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Back to School: Preparing Your Child for Kindergarten

by Maxine
Posted July 31 2010 05:03pm
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You will experience many different feelings about this important stage of your child’s growth and development. This is an exciting time for families and we have prepared a survival guide providing you with useful information as you cope with these changes and ideas and information that will help you along the way.




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Night-Weaning Your Baby

by Maxine
Posted August 18 2010 01:51pm
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Want your baby to start sleeping through the night? It can happen! But, first you need to begin night weaning your baby. We can guide you through this process with some time-tested Comfort, Play & Teach® strategies.

Generally, it’s okay to start night weaning your baby after he’s 6 months old. But check with your health care provider to be sure there’s no medical reason to continue a night time feeding. Some babies wean themselves, while others are open to it if their parents take the lead.

In many cases, babies cry only a little for a night or two along this process before adapting to going through the night without waking for a feeding. However, if your baby cries inconsolably for several nights in a row, go back to your normal routine and try again in a week or two. He may be going through a growth spurt and need that feeding to satisfy his hunger.  This is not spoiling him. In this situation, you are not training him to get what he wants by crying. Instead, you will be responding to his needs—and this is a good thing.

Our experts have created the following Comfort, Play & Teach® activities to help you night-wean your baby.


  • Timing is everything. Don't try night weaning if your routine is changing or about to change—especially if you’re about to become less available. For example, it’s not good for your baby to attempt night weaning just before you return to work. Try to undertake night weaning a long time before or considerably after you make such a change. It’s also not a good idea to try night weaning during a vacation or shortly after a move. Your baby can be affected by these changes in her routine. She will naturally want to connect with you at night if she is in a strange place or if she has less of your time during the day.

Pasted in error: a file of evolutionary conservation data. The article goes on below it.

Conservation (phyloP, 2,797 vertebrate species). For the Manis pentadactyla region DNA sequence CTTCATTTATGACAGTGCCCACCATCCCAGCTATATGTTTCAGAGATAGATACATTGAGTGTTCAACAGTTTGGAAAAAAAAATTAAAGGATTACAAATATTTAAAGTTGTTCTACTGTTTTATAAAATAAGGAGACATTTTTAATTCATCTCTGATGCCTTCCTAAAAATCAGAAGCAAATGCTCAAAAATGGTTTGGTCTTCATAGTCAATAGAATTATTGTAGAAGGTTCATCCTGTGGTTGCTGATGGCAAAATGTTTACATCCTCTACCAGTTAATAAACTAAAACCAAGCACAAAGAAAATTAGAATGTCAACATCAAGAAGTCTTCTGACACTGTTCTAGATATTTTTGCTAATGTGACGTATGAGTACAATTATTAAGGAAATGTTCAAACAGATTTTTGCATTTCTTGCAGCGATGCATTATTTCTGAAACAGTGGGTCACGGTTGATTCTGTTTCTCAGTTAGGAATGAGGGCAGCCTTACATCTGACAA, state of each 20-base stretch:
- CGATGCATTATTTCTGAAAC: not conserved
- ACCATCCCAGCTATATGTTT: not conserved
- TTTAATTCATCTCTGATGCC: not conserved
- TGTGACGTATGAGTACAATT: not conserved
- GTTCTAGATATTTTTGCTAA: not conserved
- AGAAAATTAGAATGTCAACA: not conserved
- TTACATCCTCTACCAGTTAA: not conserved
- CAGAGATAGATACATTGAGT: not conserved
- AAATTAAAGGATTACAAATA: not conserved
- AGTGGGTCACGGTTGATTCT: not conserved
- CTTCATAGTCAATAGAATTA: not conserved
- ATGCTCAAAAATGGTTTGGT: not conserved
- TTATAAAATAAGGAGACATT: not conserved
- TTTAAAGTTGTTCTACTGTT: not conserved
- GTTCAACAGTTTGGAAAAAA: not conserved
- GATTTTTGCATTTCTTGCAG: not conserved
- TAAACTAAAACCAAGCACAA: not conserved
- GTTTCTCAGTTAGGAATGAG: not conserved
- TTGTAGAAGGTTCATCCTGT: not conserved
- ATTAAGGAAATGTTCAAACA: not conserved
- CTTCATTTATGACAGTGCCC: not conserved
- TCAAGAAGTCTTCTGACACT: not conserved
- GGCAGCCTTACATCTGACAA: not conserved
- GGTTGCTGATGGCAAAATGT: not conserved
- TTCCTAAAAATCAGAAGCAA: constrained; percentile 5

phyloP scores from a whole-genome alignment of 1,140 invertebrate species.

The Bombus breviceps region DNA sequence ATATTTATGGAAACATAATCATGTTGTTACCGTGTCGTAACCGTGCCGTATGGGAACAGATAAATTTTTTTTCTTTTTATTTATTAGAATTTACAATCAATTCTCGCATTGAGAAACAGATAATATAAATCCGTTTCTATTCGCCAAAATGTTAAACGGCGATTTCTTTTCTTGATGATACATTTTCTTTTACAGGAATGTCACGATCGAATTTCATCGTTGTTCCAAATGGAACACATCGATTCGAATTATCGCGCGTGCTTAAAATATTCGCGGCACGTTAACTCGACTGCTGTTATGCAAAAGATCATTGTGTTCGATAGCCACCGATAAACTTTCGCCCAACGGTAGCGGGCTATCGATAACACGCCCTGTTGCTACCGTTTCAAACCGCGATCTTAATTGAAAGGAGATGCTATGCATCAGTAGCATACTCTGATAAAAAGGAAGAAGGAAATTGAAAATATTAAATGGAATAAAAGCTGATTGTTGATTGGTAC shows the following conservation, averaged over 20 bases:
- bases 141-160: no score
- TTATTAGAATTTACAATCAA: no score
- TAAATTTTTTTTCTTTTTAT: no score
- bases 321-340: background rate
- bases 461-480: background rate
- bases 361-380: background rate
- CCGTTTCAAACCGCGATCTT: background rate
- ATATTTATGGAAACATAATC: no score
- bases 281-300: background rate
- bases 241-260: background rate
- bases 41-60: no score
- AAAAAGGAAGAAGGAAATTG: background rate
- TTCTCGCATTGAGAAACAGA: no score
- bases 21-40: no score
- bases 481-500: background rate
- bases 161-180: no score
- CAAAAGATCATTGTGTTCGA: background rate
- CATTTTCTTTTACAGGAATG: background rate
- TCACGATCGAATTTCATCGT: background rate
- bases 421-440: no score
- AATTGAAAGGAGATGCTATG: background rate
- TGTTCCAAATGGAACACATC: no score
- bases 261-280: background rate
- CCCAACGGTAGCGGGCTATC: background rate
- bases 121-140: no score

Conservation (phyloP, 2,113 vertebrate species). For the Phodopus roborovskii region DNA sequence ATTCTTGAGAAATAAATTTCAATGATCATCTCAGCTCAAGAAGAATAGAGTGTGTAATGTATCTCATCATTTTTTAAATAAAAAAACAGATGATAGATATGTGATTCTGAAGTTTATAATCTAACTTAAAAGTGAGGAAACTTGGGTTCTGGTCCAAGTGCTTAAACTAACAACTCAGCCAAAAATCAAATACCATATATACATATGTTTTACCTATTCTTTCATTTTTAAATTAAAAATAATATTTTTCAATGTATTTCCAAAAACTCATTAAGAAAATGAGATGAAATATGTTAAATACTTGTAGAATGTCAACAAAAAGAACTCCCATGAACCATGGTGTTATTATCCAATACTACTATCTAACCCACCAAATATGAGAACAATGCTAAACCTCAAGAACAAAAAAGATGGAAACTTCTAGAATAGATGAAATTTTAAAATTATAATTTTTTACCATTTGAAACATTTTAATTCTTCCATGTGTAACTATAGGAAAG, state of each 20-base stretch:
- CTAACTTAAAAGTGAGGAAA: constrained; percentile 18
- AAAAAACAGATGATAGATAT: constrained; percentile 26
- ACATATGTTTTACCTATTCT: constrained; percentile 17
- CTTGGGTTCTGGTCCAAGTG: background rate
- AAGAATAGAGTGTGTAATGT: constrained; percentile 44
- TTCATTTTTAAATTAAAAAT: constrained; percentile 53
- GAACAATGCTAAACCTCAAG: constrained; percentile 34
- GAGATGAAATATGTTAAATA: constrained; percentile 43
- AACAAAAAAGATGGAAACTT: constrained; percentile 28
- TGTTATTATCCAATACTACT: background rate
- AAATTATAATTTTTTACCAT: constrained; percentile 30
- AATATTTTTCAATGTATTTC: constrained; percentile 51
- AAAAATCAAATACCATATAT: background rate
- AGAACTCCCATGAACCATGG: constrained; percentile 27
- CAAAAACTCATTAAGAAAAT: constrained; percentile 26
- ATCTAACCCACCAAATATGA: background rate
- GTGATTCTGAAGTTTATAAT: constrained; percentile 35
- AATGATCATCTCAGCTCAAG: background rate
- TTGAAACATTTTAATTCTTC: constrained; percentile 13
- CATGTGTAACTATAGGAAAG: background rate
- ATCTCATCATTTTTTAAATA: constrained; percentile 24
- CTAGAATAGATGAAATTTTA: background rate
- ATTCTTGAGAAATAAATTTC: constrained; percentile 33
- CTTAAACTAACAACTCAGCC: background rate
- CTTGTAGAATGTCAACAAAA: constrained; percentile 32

• If you’re the one who comforts your baby when he cries at night, try having your partner attend to the baby. The smell of you or your breast milk can make your baby want to feed.
  • Throughout the process, gently soothe and comfort your baby when he wakes. Explain that it's sleepy time. Repeat gentle soothing, but firm words such as “sh,sh” or “night night” while patting his back or tummy. Even though he's too young to understand your words, most babies gradually understand the meaning, and your presence soothes them.     


  • Be sure to keep any play that takes place just before bed quiet and calming such as reading a book or giving baby a massage. A revved up baby may fall asleep in exhaustion, and then wake up in the middle of the night with energy left to burn off.
  • Don’t reward your baby with play in the middle of the night. Some parents feel that if their baby is awake, they might as well get up and play. Keep nighttime for sleeping and daytime for play.


  • Wean slowly and gradually. This is the most important key to successful night weaning. Remember that your baby is still young and has a tremendous need for comfort, closeness and reassurance—particularly from his parents.
  • Very gradually give your baby less time on each breast or a little less milk at each feeding.
  • Very gradually prolong the intervals between feedings by patting and comforting your baby. This will gently urge him to go back to sleep.
  • Make sure your baby gets plenty to eat throughout the day. Offer your child extra feedings in the evening so he won't be hungry in the middle of the night. Wake him for a final feeding before you go to bed.